High Vis Refine Their Vision on the Boundless 'Blending'

High Vis Refine Their Vision on the Boundless 'Blending'
High Vis pull off an astounding trick on their sophomore album Blending: they create an alternate reality where shoegaze and brit-pop were never arrayed at opposite polarities of the musical spectrum from punk and hardcore, and imagine what would happen if those influences came together to create something gleaming, harrowing and open-hearted.

Emerging from the same vibrant London-based hardcore punk community that produced crossover bands like Chubby and the Gang, the Chisel and Higher Power, High Vis have refined the sounds they first flirted with on their 2019 debut No Sense No Feeling, shedding much of the aggression of their early material to allow room for warm, welcoming pop songcraft.

"Talk for Hours," the album's lead single and opening track, is maybe most emblematic of this transition. Clipped feedback squall gives way to a simple jangle riff that immediately recalls Ride's "Vapour Trail"; but where Ride's guitars were gauzy and diffuse, conjuring an endless pastel horizon, here they're clear-eyed and slightly serrated. The band coasts on this riff for nearly all of the song's five-minute runtime, only breaking into an arcing sky-shot distorted vamp when frontman Graham Sayle winds down the song's near-perfect chorus. "Talk for hours / And I hardly know ya / But I, I'm listening," Sayle belts, harnessing an instantly memorable brit-pop-inflected bellow straight out of '95, sounding at once weary and hopeful for understanding. And while the chorus is broad and gregarious, the writing on the verses is intimate and focused, speaking of friends gone too soon, being fed up with the UK carceral system and reminiscing about the heyday of British graffiti artist Daniel "Tox" Halpin.

The group leans even further into unlikely mid-90s U.K. ephemera on "Fever Dream," which sounds like a Cocteau Twins riff played over the Charlatans' "The Only One I Know," its iconic Madchester "baggy" beat stripped of jaunty organ but not of exuberant wah-wah guitar, repurposed to shoulder Sayle's plainspoken tale of chemically-enhanced escapism.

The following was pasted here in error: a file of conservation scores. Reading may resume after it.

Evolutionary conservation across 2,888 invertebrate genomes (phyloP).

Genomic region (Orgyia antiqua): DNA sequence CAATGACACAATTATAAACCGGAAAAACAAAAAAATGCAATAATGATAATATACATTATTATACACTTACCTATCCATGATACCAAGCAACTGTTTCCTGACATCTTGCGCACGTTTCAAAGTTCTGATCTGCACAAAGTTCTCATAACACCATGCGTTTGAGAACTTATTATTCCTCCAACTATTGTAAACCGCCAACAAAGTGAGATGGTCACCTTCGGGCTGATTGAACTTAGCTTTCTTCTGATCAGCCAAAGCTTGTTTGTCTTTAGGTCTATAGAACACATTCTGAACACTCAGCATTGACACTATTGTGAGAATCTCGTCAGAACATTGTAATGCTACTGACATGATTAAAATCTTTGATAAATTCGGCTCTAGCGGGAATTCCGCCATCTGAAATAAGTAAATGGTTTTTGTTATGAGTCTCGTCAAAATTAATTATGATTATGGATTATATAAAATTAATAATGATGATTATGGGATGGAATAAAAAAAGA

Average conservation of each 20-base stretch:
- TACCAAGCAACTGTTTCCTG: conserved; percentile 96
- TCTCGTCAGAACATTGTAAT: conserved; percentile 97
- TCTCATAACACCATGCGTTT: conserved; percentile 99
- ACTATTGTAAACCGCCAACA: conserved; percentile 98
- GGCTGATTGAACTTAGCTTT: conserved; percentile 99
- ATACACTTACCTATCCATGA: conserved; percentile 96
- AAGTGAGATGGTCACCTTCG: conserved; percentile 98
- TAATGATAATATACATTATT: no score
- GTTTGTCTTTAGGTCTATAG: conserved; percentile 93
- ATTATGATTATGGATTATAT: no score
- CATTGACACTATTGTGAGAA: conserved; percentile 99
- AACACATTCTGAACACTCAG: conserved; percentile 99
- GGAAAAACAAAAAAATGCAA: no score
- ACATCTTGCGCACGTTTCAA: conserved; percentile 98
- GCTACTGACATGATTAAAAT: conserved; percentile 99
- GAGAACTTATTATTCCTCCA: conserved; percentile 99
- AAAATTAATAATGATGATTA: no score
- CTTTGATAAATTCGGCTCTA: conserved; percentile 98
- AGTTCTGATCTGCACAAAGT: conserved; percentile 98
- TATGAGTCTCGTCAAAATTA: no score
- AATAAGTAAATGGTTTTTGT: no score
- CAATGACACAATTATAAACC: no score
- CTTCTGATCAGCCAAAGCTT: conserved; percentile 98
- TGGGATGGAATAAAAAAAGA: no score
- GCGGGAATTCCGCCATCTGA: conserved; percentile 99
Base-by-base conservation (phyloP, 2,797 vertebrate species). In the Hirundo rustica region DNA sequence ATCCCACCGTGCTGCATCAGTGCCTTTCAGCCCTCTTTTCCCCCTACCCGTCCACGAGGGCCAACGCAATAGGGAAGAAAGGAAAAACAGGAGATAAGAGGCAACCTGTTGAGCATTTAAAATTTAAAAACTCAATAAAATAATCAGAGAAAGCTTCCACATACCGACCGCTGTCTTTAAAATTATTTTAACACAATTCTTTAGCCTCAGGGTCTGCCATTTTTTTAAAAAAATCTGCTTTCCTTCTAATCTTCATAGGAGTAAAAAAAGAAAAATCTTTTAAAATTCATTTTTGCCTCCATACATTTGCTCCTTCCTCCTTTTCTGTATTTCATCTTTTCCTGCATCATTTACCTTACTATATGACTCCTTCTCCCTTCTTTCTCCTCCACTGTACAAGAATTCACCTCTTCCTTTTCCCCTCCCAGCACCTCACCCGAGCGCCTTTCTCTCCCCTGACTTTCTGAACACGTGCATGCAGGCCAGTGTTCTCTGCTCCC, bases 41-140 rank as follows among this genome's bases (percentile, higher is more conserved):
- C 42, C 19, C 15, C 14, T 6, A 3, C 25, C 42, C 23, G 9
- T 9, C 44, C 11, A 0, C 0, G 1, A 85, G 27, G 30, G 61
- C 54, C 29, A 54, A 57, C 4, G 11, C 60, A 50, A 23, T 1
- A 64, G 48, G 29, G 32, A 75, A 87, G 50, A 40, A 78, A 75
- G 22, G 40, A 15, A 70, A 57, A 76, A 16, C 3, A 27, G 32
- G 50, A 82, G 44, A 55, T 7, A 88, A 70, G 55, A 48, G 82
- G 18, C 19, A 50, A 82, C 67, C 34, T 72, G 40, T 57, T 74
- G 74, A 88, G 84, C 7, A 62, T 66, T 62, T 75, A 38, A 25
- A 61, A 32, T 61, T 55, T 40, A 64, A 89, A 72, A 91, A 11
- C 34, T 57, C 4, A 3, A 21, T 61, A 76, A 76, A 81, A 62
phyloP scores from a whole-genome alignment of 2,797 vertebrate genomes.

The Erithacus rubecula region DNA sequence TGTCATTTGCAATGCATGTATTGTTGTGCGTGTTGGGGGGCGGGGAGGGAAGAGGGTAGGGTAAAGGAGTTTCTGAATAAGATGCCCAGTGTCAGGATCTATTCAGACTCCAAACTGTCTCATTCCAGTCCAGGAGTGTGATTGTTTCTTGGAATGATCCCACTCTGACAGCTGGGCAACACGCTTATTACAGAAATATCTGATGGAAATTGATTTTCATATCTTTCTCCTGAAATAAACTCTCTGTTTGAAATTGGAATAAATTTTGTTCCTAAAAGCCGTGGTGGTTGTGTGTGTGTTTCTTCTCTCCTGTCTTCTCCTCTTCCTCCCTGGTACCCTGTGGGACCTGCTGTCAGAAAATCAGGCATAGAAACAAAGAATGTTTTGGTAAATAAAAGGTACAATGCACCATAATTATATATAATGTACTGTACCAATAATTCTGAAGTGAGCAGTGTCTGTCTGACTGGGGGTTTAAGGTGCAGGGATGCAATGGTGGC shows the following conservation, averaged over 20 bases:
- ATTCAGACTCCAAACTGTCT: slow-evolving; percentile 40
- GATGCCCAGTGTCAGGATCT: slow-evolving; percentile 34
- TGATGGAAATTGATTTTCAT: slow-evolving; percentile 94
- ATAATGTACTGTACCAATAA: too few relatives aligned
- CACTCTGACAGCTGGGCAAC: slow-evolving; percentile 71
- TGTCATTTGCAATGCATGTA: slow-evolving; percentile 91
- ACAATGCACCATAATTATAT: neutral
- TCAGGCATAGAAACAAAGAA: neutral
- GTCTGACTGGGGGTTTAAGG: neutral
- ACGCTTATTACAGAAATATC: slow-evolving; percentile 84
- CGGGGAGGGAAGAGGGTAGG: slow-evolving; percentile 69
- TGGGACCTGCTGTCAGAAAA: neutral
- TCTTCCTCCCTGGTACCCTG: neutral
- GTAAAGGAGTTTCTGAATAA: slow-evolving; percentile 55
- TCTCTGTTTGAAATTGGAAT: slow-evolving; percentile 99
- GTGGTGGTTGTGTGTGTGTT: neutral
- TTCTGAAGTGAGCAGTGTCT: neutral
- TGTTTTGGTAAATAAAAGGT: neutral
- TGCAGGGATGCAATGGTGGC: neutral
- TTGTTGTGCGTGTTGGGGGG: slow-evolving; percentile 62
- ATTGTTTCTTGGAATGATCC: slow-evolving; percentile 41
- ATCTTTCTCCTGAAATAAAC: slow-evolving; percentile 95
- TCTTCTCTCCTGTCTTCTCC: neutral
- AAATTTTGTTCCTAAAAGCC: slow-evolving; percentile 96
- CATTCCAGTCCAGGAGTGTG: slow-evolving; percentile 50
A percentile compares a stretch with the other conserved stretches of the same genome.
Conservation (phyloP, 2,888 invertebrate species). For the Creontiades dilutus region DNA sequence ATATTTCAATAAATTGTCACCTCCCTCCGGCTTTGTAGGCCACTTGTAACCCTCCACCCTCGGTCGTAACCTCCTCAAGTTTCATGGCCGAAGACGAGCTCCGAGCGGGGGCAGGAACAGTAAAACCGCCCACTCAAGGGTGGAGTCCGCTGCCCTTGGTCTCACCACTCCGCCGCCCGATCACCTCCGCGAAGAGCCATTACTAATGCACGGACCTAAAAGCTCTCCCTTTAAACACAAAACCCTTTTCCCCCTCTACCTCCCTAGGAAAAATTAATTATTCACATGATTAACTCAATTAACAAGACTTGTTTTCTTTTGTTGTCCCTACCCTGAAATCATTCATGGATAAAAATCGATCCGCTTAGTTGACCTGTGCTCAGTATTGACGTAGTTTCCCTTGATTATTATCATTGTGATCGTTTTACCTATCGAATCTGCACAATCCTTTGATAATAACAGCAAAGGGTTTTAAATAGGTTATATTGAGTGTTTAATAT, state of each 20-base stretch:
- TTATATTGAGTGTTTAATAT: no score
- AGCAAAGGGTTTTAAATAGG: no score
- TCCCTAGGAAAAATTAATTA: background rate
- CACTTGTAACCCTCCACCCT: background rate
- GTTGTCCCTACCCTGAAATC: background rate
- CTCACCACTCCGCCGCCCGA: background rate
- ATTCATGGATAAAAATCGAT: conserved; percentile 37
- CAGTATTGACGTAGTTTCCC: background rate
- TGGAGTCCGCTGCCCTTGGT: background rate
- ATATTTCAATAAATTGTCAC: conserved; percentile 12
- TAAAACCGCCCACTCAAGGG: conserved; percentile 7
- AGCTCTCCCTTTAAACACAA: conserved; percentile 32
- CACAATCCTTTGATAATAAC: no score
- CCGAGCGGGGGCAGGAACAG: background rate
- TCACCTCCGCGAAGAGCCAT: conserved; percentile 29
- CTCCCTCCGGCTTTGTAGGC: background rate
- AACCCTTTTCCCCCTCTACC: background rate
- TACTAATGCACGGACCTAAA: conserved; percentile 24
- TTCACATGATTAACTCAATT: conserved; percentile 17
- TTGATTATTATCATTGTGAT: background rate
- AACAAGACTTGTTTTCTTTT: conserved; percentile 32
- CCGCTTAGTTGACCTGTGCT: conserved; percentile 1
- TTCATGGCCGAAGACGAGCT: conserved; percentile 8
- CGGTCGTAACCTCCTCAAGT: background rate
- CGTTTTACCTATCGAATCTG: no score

The vocalist's broad stylistic range on Blending is perhaps the album's greatest asset. On "1501," the aforementioned Gallagher-isms share space with verses of impassioned Oi! punk snarl, decrying the destitution of the working class families of Merseyside, the county where Sayle was born. Meanwhile, dreamy closer "Shame" sees the singer adopting a disarmingly tender vocal delivery to sing about the ways in which we obfuscate parts of ourselves as a means of self-preservation, bringing the band firmly into indie dream-pop territory for the first time. Sayle's delivery remains remarkably confident in all these modes, and his natural charisma helps anchor the music around him.

All across Blending, High Vis consistently ground their artier impulses in British blue-collar rock pathos. Shimmering post-punk and shoegaze textures are used sparingly and effectively, never sacrificing immediacy for atmosphere. Even more impressive: all of these influences come together seamlessly. They feel lovingly worn, lived-in. Sayle and co. sound like they've fully absorbed the music they're tastefully quoting — letting it seep into their bones to become part of their identity — and the songs they make together are familiar but never feel like pastiche. And while hardcore bands have been mining from shoegaze and post-punk for decades, it's rarely, if ever, felt as earned or as fresh as it does on Blending. High Vis have tapped into something special here — may it lead to broadened horizons for hardcore and punk, and to many new converts being welcomed into the fold. (Dais Records)